THIS FAT OLD LADY HAS HERPES IN THE HOUSE

 

herpes

No, it’s not me.  (Not totally true, anyone who has had chicken pox carries a version of the herpes virus which can reappear as shingles, and (possibly) Bells palsy – which I’ve had several times.)

Anyhow …

It’s our darling cat Leo.

WTF, you might say; as indeed I did when the vet gave me the news.

Leo has been lethargic the last few days, off his food, and unusually quiet.

At first, I thought his nose was just bent out of shape because of all the attention his new brother, Murphy, was getting (although, we have made an effort to see that Leo gets his share of the love).  But he kept making these “urpy” sounds like he had to throw up but couldn’t.

So then I thought he either ate something he can’t pass or he has hairball from hell that is too big to poop or puke out.

So off we go to the vets.

But once he is in the carrier and in the car, I notice, no meowing.  At all.  I look and Leo is going through the motions, but little or no sound is coming out.

Now I’m worried he swallowed something and it is stuck in his throat (even though Leo is not the kind of cat who eats strange things – he will play with and chew on things, but has never actually swallowed anything weird).

Fuck, fuck, fuck, fuck, fuck.

But luckily we are already on our way to see the vets.

The vet takes a look, gets Leo’s recent history.  And takes Leo’s temperature (bad touch, bad touch) … Leo has a little bit of a fever, which the vet insists is good news because it is indicative of Leo having … herpes.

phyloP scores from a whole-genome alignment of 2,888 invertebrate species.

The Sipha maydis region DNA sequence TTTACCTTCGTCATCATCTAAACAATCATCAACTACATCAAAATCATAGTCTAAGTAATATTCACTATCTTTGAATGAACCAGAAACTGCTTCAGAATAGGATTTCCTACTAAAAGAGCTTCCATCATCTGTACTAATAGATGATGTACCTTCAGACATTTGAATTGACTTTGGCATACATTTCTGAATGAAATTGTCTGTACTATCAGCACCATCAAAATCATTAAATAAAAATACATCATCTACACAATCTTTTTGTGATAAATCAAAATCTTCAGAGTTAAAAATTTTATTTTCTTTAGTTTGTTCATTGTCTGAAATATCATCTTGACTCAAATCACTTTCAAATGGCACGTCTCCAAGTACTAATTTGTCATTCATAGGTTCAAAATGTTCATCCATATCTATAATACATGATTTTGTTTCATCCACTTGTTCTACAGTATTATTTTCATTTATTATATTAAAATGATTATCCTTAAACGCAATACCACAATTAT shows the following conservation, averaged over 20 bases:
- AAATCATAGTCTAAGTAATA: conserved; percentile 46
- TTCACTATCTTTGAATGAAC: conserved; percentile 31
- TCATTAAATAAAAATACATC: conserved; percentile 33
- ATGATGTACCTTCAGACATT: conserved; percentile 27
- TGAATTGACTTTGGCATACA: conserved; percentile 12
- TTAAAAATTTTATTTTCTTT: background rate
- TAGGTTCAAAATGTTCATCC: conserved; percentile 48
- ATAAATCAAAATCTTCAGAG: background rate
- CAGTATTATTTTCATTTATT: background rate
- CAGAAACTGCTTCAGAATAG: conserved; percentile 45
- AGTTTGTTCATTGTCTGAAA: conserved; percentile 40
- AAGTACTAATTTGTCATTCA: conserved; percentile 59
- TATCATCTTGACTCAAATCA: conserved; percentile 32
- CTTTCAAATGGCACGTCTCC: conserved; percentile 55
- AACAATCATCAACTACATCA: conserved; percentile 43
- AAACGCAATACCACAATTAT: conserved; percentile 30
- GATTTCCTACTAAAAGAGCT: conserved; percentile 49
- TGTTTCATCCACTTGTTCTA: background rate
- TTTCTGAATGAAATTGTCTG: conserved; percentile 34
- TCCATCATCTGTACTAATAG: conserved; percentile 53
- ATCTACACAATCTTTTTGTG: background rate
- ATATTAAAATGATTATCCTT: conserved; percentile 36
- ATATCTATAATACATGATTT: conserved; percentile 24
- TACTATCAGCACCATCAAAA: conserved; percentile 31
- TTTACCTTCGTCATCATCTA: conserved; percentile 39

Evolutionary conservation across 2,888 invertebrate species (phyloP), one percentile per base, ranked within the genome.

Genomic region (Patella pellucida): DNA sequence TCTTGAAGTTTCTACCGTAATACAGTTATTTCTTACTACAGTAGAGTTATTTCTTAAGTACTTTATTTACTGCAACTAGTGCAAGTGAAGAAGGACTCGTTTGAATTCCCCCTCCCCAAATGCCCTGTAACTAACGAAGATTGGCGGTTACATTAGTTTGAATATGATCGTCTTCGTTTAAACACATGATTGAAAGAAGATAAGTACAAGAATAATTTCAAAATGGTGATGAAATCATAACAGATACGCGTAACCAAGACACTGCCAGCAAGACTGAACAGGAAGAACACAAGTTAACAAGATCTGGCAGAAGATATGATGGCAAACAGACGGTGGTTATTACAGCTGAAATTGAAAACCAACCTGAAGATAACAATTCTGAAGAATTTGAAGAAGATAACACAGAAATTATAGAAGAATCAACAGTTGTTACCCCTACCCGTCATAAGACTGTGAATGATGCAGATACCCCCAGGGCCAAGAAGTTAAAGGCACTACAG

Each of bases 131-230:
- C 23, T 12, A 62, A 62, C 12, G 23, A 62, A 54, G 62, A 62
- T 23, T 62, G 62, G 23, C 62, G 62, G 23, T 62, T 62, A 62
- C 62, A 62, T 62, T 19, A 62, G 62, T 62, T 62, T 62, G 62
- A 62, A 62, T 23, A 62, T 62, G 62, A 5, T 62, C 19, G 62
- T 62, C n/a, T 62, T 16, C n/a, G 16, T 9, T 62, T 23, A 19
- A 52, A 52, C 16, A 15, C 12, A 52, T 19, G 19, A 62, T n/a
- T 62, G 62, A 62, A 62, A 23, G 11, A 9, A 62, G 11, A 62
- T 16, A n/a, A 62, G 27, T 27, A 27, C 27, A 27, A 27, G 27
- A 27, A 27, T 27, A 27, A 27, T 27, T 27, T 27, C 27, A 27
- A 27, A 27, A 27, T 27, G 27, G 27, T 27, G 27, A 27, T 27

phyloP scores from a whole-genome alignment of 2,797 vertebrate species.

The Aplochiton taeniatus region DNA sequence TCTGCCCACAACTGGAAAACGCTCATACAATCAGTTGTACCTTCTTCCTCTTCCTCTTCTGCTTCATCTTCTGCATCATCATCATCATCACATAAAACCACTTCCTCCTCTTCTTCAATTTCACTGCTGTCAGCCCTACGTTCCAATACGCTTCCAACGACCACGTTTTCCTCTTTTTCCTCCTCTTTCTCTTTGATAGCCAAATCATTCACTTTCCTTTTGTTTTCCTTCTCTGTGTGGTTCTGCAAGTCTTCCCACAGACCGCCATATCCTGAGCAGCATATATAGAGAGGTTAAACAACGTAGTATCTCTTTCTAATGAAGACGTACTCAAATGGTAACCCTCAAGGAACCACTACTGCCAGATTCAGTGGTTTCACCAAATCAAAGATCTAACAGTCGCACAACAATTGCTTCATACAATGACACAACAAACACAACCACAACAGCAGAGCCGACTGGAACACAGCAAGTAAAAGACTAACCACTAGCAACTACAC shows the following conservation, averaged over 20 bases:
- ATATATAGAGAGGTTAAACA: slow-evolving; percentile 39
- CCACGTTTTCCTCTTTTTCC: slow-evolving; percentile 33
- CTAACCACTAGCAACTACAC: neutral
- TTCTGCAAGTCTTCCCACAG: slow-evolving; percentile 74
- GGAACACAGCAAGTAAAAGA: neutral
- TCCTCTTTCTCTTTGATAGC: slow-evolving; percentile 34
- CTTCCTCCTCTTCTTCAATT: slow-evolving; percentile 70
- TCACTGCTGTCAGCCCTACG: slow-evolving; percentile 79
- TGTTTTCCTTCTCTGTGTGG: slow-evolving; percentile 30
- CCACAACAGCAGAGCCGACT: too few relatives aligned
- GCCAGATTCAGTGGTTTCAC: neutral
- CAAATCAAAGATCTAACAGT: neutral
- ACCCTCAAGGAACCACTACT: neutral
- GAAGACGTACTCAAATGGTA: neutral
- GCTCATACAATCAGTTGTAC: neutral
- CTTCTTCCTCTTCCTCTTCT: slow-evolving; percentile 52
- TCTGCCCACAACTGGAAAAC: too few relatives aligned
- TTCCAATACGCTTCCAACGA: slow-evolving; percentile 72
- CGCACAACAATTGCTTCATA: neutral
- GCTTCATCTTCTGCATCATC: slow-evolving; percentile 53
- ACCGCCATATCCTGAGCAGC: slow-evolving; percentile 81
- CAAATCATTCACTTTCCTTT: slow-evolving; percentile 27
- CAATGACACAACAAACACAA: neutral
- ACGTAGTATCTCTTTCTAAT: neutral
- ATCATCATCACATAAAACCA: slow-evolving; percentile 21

Leo has an ulcer on his tongue as well, and it is likely that the virus is active in his mouth and throat – causing the laryngitis (it can also go to the nose and eyes, but he seems okay on those two fronts).

And the vet assures me that, no Leo did not catch it from Murphy.  (Whew.)

He told me that that most cats catch the virus from other cats; but actually something like 98% of the kittens coming out of a rescue environment (like both Leo and Murphy) carry the herpes virus which they usually have gotten from their mother (in utero).  The virus stays dormant until there is a trigger – like stress.  Like a cat who lost one brother a month ago, and got a new brother a week ago.  That kind of stress.

The vet gave Leo some sub-cutaneous fluids to cool him down from the fever, and said barring any secondary infections, Leo should be just fine in a week or so.

Meanwhile, I have a cat with herpes.  Who’d have thought?

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